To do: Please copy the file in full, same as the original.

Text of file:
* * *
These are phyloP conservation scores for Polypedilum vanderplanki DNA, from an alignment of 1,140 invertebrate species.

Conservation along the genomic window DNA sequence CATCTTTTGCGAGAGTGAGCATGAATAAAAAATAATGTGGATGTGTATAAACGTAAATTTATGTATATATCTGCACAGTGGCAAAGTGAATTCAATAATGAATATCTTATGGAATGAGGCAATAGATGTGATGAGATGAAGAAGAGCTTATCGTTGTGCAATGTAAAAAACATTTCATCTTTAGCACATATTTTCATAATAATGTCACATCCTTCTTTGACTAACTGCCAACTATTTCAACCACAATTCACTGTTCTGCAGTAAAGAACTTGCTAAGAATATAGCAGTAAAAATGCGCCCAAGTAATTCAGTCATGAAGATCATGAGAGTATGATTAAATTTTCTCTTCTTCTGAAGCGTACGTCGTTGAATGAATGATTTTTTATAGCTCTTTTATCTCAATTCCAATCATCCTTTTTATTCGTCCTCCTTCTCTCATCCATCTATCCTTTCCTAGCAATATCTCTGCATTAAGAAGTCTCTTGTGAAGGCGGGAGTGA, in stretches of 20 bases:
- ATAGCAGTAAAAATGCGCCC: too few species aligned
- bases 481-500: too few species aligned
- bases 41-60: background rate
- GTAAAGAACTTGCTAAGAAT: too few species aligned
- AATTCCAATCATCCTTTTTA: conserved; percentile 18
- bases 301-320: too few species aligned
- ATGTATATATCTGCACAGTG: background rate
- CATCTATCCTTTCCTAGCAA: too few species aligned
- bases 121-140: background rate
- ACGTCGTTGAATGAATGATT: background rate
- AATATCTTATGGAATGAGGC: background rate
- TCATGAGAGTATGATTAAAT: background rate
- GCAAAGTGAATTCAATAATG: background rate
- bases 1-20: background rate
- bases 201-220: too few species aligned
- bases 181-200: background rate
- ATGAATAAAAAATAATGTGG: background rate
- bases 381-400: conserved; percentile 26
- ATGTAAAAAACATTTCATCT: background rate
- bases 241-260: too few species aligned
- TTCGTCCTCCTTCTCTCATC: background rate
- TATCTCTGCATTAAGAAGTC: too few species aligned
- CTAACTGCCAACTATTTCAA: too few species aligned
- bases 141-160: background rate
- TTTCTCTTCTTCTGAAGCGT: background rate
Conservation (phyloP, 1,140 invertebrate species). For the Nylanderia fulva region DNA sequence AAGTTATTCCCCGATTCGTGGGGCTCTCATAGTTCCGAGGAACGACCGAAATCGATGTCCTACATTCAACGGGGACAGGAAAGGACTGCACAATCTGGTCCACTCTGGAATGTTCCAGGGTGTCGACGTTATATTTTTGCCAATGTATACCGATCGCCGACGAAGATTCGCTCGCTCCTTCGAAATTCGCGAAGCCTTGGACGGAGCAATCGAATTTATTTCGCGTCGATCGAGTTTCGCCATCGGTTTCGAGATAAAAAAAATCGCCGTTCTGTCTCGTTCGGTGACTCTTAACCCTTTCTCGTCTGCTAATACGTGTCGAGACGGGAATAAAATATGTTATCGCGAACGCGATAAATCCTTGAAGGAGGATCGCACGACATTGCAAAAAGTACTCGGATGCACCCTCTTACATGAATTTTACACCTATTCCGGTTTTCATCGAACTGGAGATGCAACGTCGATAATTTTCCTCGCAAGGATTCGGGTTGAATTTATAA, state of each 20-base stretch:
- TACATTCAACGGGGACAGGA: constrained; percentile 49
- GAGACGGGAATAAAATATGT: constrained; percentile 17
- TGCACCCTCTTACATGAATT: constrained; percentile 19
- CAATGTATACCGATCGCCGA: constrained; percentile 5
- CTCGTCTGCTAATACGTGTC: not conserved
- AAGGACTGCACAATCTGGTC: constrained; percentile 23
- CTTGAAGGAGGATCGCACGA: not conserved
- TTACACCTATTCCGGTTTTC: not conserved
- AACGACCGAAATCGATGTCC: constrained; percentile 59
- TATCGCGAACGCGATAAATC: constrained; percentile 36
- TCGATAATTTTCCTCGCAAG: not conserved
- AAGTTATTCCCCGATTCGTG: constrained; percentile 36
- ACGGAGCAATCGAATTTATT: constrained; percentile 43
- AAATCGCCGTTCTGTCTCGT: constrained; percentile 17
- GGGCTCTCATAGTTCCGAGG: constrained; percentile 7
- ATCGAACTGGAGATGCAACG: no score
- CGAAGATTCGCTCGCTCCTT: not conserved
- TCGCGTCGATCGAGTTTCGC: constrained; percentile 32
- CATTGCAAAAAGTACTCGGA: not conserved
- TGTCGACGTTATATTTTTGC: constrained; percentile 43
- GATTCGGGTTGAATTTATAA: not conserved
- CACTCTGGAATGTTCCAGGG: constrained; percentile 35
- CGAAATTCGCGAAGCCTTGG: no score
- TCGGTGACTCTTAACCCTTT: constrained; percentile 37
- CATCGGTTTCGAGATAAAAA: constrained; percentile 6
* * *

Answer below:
These are phyloP conservation scores for Polypedilum vanderplanki DNA, from an alignment of 1,140 invertebrate species.

Conservation along the genomic window DNA sequence CATCTTTTGCGAGAGTGAGCATGAATAAAAAATAATGTGGATGTGTATAAACGTAAATTTATGTATATATCTGCACAGTGGCAAAGTGAATTCAATAATGAATATCTTATGGAATGAGGCAATAGATGTGATGAGATGAAGAAGAGCTTATCGTTGTGCAATGTAAAAAACATTTCATCTTTAGCACATATTTTCATAATAATGTCACATCCTTCTTTGACTAACTGCCAACTATTTCAACCACAATTCACTGTTCTGCAGTAAAGAACTTGCTAAGAATATAGCAGTAAAAATGCGCCCAAGTAATTCAGTCATGAAGATCATGAGAGTATGATTAAATTTTCTCTTCTTCTGAAGCGTACGTCGTTGAATGAATGATTTTTTATAGCTCTTTTATCTCAATTCCAATCATCCTTTTTATTCGTCCTCCTTCTCTCATCCATCTATCCTTTCCTAGCAATATCTCTGCATTAAGAAGTCTCTTGTGAAGGCGGGAGTGA, in stretches of 20 bases:
- ATAGCAGTAAAAATGCGCCC: too few species aligned
- bases 481-500: too few species aligned
- bases 41-60: background rate
- GTAAAGAACTTGCTAAGAAT: too few species aligned
- AATTCCAATCATCCTTTTTA: conserved; percentile 18
- bases 301-320: too few species aligned
- ATGTATATATCTGCACAGTG: background rate
- CATCTATCCTTTCCTAGCAA: too few species aligned
- bases 121-140: background rate
- ACGTCGTTGAATGAATGATT: background rate
- AATATCTTATGGAATGAGGC: background rate
- TCATGAGAGTATGATTAAAT: background rate
- GCAAAGTGAATTCAATAATG: background rate
- bases 1-20: background rate
- bases 201-220: too few species aligned
- bases 181-200: background rate
- ATGAATAAAAAATAATGTGG: background rate
- bases 381-400: conserved; percentile 26
- ATGTAAAAAACATTTCATCT: background rate
- bases 241-260: too few species aligned
- TTCGTCCTCCTTCTCTCATC: background rate
- TATCTCTGCATTAAGAAGTC: too few species aligned
- CTAACTGCCAACTATTTCAA: too few species aligned
- bases 141-160: background rate
- TTTCTCTTCTTCTGAAGCGT: background rate
Conservation (phyloP, 1,140 invertebrate species). For the Nylanderia fulva region DNA sequence AAGTTATTCCCCGATTCGTGGGGCTCTCATAGTTCCGAGGAACGACCGAAATCGATGTCCTACATTCAACGGGGACAGGAAAGGACTGCACAATCTGGTCCACTCTGGAATGTTCCAGGGTGTCGACGTTATATTTTTGCCAATGTATACCGATCGCCGACGAAGATTCGCTCGCTCCTTCGAAATTCGCGAAGCCTTGGACGGAGCAATCGAATTTATTTCGCGTCGATCGAGTTTCGCCATCGGTTTCGAGATAAAAAAAATCGCCGTTCTGTCTCGTTCGGTGACTCTTAACCCTTTCTCGTCTGCTAATACGTGTCGAGACGGGAATAAAATATGTTATCGCGAACGCGATAAATCCTTGAAGGAGGATCGCACGACATTGCAAAAAGTACTCGGATGCACCCTCTTACATGAATTTTACACCTATTCCGGTTTTCATCGAACTGGAGATGCAACGTCGATAATTTTCCTCGCAAGGATTCGGGTTGAATTTATAA, state of each 20-base stretch:
- TACATTCAACGGGGACAGGA: constrained; percentile 49
- GAGACGGGAATAAAATATGT: constrained; percentile 17
- TGCACCCTCTTACATGAATT: constrained; percentile 19
- CAATGTATACCGATCGCCGA: constrained; percentile 5
- CTCGTCTGCTAATACGTGTC: not conserved
- AAGGACTGCACAATCTGGTC: constrained; percentile 23
- CTTGAAGGAGGATCGCACGA: not conserved
- TTACACCTATTCCGGTTTTC: not conserved
- AACGACCGAAATCGATGTCC: constrained; percentile 59
- TATCGCGAACGCGATAAATC: constrained; percentile 36
- TCGATAATTTTCCTCGCAAG: not conserved
- AAGTTATTCCCCGATTCGTG: constrained; percentile 36
- ACGGAGCAATCGAATTTATT: constrained; percentile 43
- AAATCGCCGTTCTGTCTCGT: constrained; percentile 17
- GGGCTCTCATAGTTCCGAGG: constrained; percentile 7
- ATCGAACTGGAGATGCAACG: no score
- CGAAGATTCGCTCGCTCCTT: not conserved
- TCGCGTCGATCGAGTTTCGC: constrained; percentile 32
- CATTGCAAAAAGTACTCGGA: not conserved
- TGTCGACGTTATATTTTTGC: constrained; percentile 43
- GATTCGGGTTGAATTTATAA: not conserved
- CACTCTGGAATGTTCCAGGG: constrained; percentile 35
- CGAAATTCGCGAAGCCTTGG: no score
- TCGGTGACTCTTAACCCTTT: constrained; percentile 37
- CATCGGTTTCGAGATAAAAA: constrained; percentile 6